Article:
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the U.S. Agency for International Development requested the EROS Data Center of the U.S. Geological Survey in Sioux Falls, S. Dak., to develop and put into place a seasonal vegetation monitoring program. The program uses National Oceanic and Atmospheric Administration Advanced Very High Resolution Radiometer (AVHRR) satellite data and USGS geographic information systems technology.
represents about 40 miles) for most countries and are sent by express mail from South Dakota to Africa every 2. weeks. The greenness information, which relates to vegetation growth and condition, is used to monitor the complex seasonal patterns of greening-up and drying of vegetation on a countrywide basis through the critical periods of vegetation growth and grasshopper and locust activity.
The field sheets are used by numerous organizations involved in grasshopper and locust control in Africa. The primary users include national crop protection services in Africa, the U.S. Agency for International Development, and the United Nations Food and Agriculture Organization. Training is provided to users in each country on how to interpret and to use the information in their surveillance systems. Grasshopper and locust control teams use the sheets for planning and conducting field and aerial surveys to locate infestation areas more efficiently. Sheet use is based on the principle that seasonal rainfall triggers both the growth of herbaceous vege
Lessons from the December 7, 1988, Spitak, ArmeniaEarthquake
By Walter W. Hays
A United Nations Food and Agriculture Organization locust expert (front right) and staff from the Mali Crop Protection Service interpret probable locust habitats to support field operations. Based on their assessment, a helicopter or a field survey crew will be dispatched to confirm the status of grasshoppers and the desert locust. (Photograph by Gray Tappan, TGS Technology, Inc.)
Armenia, a Soviet Socialist Republic, is located in an environment where, over time, the collision of the Eurasian and Arabian tectonic plates has produced a broad zone of faulting and crustal deformation that extends southward from the Caucasus Mountains in Armenia to northern Turkey and Iran. The December 7, 1988, earthquake that centered on Spitak, Armenia, is the latest in a long series of earthquakes in the region that reflects the ongoing collision of the plates. The magnitude 6.8 earthquake was one of the worst disasters of the 20th century. It struck Spitak at 11:41 a.m., local time, and left an estimated 25,000 dead, 18,000 injured, 510,000 homeless, and reconstruction costs of $16 billion. It reminded the world of the damage that an earthquake can do to a nation, its urban centers, gross national product, and to the fabric of the society.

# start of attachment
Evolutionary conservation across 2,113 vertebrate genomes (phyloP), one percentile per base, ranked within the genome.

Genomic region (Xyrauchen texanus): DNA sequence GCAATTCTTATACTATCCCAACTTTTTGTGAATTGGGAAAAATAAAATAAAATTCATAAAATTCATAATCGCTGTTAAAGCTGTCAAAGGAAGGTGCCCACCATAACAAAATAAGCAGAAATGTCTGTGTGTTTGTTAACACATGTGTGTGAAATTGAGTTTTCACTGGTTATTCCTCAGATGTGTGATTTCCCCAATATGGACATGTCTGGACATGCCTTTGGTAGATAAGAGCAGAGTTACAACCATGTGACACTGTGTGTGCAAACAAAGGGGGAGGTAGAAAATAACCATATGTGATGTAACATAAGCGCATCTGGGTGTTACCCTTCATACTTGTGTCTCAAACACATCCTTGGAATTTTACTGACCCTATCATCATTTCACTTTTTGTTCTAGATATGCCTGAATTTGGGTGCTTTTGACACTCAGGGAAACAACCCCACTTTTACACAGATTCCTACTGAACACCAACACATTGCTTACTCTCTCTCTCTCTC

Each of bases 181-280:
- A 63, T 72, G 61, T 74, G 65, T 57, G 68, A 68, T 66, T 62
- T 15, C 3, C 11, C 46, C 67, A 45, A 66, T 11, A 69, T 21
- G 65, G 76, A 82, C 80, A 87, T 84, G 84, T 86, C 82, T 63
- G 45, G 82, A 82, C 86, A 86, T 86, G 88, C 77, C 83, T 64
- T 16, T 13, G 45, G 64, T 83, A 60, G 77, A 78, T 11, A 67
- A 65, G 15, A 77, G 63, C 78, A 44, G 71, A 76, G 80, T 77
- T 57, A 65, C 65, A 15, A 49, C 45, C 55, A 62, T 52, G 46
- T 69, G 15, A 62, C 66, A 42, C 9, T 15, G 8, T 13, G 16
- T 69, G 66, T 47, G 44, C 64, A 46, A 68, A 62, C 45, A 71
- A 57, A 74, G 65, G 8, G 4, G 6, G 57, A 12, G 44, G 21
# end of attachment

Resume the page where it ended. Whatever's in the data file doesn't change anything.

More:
An earthquake disaster can serve as an all-too uncomfortable reminder of how unprepared an area may be to cope with such a calamity. Such disasters show whether or not preparedness planning and mitigation measures were adequate. They also test the siting, design, and construction practices for lifelines, buildings, and critical facilities. Perhaps most critically, earthquakes and their aftermath stretch the capacity of the populace to respond to these disasters and to modify their activities and practices during the recovery period.
Multidisciplinary studies of the 1988 Armenia earthquake by a U.S. team of experts in cooperation with their Soviet counterparts and previous studies of